• Would Mr Blair have voted for the motion which authorised war in March last year if he knew then what he knows now?

    July 19 ~"There was never an honest debate in cabinet"

    Clare Short writes in the Independent today "Most ministers saw little intelligence and knew only what they read in the press".....
      "the report draws attention to the Prime Minister's very informal style of decision-making. It tells us there were papers written to inform cabinet discussion that were not circulated, therefore cabinet members were unable to take advice or reflect on issues in advance. However, we are told that the Cabinet discussed Iraq on 24 occasions. But most members of the Cabinet saw little intelligence, read no papers and knew only what they read in the press.
      Mr Blair raised Iraq after the summer recess of 2002 at every cabinet meeting. He would start by saying a few words, inviting Jack Straw or Geoff Hoon to speak and then intervening repeatedly to inform the Cabinet of developments. Their advice was never sought. They were kept informed and most were willing to go along with the Prime Minister but there was no collective decision which was thrashed out in honest debate and to which the Cabinet then adhered.
      In fact, since 1997, there has not been cabinet government in Britain. Power is centralised around the Prime Minister's informal entourage and patronage is used ruthlessly to keep people in line. The Prime Minister does not hold himself responsible to Cabinet or Parliament but to the media, which is why Alastair Campbell and Peter Mandelson have been so powerful.
      Under the Blair regime, much more than under Margaret Thatcher, British constitutional arrangements are crumbling. The votes of one in four of the people in the 2001 election produced a majority of 64 per cent in the Commons. This means almost anything can be rammed through the Commons and the only resistance comes from the House of Lords. Power has been sucked into No 10 and policy is driven by headline-grabbing announcements. It means that checks and balances have broken down, and that leads to ill-considered policy - most tragically in Tony Blair's policy towards Iraq."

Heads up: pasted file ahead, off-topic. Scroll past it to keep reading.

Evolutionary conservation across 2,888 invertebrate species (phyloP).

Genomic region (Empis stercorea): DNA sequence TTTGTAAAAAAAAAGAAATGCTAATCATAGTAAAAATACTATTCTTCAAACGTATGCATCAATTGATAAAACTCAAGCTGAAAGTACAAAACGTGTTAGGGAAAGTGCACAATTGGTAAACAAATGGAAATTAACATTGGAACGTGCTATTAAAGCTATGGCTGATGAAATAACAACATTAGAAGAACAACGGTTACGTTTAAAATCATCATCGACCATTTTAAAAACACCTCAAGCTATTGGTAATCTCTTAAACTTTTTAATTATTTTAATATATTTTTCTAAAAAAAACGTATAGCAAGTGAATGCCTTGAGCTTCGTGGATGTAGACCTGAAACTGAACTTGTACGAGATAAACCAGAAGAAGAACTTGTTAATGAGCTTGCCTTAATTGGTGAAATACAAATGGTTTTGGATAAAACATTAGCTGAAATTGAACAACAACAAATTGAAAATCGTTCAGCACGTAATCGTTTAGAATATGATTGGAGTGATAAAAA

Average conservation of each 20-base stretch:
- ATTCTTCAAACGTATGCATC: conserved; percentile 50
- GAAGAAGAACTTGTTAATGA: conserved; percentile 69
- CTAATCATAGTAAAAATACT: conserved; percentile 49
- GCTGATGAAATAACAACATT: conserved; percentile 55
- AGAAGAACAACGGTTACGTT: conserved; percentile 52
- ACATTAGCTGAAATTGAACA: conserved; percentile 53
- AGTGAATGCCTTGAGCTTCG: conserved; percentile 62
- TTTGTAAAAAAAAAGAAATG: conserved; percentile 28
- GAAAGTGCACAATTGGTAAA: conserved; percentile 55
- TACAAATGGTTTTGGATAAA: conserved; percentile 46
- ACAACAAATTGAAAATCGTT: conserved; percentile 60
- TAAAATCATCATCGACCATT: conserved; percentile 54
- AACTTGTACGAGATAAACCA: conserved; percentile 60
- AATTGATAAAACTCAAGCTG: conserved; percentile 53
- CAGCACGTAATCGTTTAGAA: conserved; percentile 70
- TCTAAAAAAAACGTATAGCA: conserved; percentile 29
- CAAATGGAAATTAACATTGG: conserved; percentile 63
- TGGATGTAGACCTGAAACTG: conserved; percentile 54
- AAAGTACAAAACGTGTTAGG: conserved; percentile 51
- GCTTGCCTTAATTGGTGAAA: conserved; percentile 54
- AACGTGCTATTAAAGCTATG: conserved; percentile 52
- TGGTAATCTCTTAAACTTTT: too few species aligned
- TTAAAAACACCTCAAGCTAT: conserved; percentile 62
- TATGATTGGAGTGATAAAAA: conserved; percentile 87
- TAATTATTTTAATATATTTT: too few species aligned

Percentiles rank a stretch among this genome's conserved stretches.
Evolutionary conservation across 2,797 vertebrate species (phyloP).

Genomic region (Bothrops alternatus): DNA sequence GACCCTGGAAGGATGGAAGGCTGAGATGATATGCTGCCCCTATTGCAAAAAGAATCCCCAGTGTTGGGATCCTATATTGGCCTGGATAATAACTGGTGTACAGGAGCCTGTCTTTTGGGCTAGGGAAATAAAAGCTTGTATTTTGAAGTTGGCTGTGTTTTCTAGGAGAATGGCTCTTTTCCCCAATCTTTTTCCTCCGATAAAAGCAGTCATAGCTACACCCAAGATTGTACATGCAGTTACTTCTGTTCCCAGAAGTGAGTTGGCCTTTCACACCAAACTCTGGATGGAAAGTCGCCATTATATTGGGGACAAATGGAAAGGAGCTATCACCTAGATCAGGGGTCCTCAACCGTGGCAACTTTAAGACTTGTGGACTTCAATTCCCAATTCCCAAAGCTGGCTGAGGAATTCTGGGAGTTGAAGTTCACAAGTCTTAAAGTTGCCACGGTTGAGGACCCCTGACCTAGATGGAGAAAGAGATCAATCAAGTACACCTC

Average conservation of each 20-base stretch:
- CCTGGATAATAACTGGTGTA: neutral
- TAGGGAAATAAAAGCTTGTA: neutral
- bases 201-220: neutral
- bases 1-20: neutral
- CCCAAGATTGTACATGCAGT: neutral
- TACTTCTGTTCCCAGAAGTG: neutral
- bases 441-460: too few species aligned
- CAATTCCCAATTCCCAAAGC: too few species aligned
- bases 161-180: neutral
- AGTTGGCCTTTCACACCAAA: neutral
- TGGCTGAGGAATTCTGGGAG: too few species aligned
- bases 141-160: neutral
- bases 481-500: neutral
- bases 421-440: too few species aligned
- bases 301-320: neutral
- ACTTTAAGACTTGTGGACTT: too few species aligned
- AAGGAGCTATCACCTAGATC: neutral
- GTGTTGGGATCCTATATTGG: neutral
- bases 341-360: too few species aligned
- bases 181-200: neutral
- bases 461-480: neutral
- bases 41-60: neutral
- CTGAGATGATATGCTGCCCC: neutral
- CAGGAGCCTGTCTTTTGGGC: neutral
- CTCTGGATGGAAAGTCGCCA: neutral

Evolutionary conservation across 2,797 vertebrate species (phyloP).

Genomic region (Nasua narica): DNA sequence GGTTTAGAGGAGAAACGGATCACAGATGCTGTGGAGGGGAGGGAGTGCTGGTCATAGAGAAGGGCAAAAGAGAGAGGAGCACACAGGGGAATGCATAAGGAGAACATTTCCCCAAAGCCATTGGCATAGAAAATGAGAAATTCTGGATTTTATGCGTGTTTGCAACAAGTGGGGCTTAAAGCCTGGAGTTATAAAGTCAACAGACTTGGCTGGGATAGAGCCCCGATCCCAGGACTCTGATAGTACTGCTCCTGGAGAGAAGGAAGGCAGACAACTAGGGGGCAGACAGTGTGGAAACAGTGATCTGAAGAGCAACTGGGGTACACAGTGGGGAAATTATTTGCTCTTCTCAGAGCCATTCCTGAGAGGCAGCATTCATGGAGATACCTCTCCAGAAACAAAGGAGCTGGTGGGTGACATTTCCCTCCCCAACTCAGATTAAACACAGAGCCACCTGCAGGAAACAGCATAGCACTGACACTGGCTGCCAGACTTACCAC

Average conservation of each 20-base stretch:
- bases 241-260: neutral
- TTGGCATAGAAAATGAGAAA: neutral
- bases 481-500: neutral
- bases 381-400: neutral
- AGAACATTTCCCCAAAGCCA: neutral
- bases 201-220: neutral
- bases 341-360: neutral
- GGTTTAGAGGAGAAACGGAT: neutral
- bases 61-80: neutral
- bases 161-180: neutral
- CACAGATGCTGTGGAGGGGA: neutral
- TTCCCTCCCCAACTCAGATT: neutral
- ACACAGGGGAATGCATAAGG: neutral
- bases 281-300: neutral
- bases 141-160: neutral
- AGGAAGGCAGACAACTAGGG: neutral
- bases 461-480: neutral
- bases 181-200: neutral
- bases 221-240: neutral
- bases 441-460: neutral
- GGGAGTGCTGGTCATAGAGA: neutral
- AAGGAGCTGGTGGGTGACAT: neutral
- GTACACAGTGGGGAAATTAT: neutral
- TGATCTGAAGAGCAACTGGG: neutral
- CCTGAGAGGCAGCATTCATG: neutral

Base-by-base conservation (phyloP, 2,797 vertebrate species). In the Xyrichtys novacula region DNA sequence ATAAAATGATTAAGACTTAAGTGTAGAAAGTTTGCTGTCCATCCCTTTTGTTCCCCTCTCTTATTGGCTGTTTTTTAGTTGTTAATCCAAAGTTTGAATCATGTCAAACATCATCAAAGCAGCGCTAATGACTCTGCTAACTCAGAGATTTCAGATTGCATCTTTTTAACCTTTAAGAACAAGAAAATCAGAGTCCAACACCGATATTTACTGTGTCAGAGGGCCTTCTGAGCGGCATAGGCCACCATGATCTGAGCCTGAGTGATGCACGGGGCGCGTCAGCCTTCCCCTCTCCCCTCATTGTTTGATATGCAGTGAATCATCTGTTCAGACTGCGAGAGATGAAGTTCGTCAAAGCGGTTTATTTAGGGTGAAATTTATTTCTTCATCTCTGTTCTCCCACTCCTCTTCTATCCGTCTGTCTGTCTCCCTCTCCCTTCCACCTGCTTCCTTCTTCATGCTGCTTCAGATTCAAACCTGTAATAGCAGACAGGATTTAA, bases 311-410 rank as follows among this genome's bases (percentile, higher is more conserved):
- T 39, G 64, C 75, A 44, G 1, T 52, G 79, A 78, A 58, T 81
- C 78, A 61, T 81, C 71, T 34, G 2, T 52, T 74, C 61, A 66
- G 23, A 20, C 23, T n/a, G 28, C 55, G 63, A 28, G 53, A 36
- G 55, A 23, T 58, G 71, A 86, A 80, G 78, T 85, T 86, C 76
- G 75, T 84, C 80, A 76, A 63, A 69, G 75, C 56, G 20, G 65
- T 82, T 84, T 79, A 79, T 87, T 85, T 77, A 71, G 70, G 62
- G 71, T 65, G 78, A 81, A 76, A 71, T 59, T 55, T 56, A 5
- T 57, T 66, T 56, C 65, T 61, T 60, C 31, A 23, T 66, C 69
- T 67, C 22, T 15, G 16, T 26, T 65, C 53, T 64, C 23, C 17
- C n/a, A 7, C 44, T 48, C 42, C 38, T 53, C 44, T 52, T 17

Read in full

    July 19 ~ ...cabinet members were not given a copy of the attorney general's advice of March 7 2003

    Guardian " Butler makes no reference to a rumoured January 2003 advice by the attorney general. After resolution 1441 was adopted, giving Iraq one final chance, Britain pushed hard for a further resolution that would explicitly authorise the use of force. Legal advice must have been given on whether a further resolution was needed. But Butler makes no reference to a rumoured January 2003 advice by the attorney general. ...The report suggests that Straw and the attorney general did not follow the views of the Foreign Office legal advisers, who are best placed to express views on the international law issues..
    .....we can now say this: even on the widely discredited basis put forward for the lawfulness of going to war - Iraq's material breach of its security council obligations - the use of force could not be justified. ." Philippe Sands QC Read in full

    July 19 ~ "... There was no clear response to a report that Downing Street managed to water down criticism

    in the Butler report, allowing the Prime Minister to say he acted in good faith. ..." Independent

    July 19 ~ "So Geraldine Smith MP was misled. Well, millions of us were not and we were ignored.